SLB_Poster-English and spanish.indd

sugary-soda. Whether you call it soda, pop, cola, soda pop, or maybe even a fizzy drink, it all carries a bubbly place in the hearts of many.

Can’t picture 4 grams of sugar, like it says on the label? Well, that’s 1 teaspoon. Soft drinks usually have 40 grams/10 tsp.

Still cannot imagine it yet? How about a 20oz or 600ml or a regular bottle of coke? 600ml contain almost 22 packs of sugar.

Sugars in your diet can be naturally occurring or added. Naturally occurring sugars are found naturally in foods such as fruit (fructose) and milk (lactose). Added sugars are sugars and syrups put in foods during preparation or processing, or added at the table.

The major sources of added sugars are regular soft drinks, sugars, candy, cakes, cookies, pies and fruit drinks (fruitades and fruit punch); dairy desserts and milk products (ice cream, sweetened yogurt and sweetened milk); and other grains (cinnamon toast and honey-nut waffles).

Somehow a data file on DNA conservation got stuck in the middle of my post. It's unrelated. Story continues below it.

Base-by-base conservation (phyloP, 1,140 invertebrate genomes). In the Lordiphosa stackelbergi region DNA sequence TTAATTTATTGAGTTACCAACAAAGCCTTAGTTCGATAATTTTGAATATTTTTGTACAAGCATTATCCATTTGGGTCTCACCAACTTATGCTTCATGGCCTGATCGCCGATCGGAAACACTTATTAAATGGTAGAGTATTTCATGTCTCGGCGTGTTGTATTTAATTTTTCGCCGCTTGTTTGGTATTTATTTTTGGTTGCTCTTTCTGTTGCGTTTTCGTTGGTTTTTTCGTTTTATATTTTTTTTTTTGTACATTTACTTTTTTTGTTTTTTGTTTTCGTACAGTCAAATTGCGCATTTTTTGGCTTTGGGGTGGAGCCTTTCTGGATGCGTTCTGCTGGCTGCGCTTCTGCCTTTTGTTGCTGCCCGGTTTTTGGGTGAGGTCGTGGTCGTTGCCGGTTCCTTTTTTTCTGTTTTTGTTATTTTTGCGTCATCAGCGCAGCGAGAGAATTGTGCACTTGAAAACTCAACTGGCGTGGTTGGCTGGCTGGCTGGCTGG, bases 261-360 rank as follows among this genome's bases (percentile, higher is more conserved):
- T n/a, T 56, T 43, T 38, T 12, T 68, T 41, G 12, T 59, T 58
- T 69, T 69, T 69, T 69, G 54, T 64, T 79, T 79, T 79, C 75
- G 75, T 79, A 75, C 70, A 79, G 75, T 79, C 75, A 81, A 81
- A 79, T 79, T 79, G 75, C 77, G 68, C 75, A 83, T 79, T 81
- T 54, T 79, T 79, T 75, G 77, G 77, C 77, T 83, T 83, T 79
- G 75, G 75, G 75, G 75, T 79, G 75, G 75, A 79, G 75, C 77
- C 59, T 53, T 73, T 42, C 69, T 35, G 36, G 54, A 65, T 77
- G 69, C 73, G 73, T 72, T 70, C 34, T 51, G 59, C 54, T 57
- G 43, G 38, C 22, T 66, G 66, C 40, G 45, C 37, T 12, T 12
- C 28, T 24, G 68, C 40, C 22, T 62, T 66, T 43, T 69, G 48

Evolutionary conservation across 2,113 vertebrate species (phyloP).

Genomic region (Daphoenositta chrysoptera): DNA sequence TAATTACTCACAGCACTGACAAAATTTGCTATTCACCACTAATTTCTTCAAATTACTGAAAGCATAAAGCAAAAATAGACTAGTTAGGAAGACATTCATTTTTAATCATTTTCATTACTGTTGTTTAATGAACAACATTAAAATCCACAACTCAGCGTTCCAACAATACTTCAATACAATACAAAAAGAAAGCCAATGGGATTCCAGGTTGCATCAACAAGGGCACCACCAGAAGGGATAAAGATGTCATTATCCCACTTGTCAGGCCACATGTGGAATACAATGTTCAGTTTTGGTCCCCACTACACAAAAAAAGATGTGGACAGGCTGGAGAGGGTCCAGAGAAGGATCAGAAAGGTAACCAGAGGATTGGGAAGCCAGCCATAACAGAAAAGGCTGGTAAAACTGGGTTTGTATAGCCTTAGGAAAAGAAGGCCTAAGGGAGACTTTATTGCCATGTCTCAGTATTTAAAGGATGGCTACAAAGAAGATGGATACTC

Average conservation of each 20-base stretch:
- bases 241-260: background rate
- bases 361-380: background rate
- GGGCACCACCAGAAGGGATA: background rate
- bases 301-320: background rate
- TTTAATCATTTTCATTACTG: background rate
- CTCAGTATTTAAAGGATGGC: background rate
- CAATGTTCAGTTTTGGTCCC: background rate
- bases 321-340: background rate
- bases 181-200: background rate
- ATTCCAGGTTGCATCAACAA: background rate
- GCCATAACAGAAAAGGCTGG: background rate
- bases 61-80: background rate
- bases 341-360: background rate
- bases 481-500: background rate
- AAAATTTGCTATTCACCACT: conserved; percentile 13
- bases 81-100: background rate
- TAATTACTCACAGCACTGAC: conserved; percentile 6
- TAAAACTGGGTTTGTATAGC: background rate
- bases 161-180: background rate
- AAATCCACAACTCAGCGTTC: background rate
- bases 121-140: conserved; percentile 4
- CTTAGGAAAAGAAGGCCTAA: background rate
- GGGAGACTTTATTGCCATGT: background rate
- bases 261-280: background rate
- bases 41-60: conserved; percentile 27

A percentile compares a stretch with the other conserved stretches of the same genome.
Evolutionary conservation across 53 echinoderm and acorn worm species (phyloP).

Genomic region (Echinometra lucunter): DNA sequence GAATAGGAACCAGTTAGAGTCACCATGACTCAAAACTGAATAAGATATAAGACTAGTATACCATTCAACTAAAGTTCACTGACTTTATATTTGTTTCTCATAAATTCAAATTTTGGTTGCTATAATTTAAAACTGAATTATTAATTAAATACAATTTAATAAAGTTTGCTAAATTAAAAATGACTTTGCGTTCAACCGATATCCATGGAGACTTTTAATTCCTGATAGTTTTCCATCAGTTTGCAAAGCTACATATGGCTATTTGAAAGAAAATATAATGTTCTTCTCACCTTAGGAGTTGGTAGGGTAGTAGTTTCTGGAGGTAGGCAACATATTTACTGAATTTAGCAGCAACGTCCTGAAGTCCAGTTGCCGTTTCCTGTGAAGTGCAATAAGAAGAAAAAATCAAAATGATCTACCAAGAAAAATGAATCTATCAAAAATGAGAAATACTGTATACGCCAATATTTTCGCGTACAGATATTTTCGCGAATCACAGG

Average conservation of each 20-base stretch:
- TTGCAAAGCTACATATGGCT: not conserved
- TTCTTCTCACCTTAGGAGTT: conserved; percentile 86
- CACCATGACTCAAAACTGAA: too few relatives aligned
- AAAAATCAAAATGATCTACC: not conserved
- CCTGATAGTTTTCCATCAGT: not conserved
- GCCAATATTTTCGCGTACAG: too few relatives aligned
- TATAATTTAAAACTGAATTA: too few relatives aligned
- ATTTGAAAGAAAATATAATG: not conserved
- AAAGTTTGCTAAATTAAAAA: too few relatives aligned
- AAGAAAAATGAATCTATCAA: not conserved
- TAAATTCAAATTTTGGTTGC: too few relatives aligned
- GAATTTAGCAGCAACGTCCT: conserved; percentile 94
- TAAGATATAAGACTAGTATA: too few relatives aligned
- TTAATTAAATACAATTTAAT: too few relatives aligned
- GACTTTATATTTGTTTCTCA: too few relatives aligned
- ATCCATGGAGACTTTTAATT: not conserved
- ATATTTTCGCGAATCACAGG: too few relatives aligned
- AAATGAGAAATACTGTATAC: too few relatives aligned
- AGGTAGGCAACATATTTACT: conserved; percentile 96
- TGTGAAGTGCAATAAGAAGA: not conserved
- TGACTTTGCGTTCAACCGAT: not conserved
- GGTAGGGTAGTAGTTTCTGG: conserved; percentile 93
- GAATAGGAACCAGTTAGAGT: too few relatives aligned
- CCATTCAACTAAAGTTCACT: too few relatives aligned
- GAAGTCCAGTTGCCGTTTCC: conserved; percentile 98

What is a Safe Amount of Sugar to Eat Per Day?
Unfortunately, there is no simple answer to this question. Some people can eat some sugar without harm, while others should avoid it as much as possible.

According to the American Heart Association (AHA), the maximum amount of added sugars you should eat in a day are:

Men: 150 calories per day (37.5 grams or 9 teaspoons).
Women: 100 calories per day (25 grams or 6 teaspoons).

If you tend to consume a lots amount of sugar per day, it is time to change your habit before it was too late. Specifically, excess sugar consumption has been associated with obesity, type II diabetes, cardiovascular disease, certain cancers, tooth decay, non-alcoholic fatty liver disease and a lot more.

Eat Smart, Eat Clean, Eat Healthy! Stay Wow and Wink wink~!!

Credit and citation from American Heart Association (AHA)


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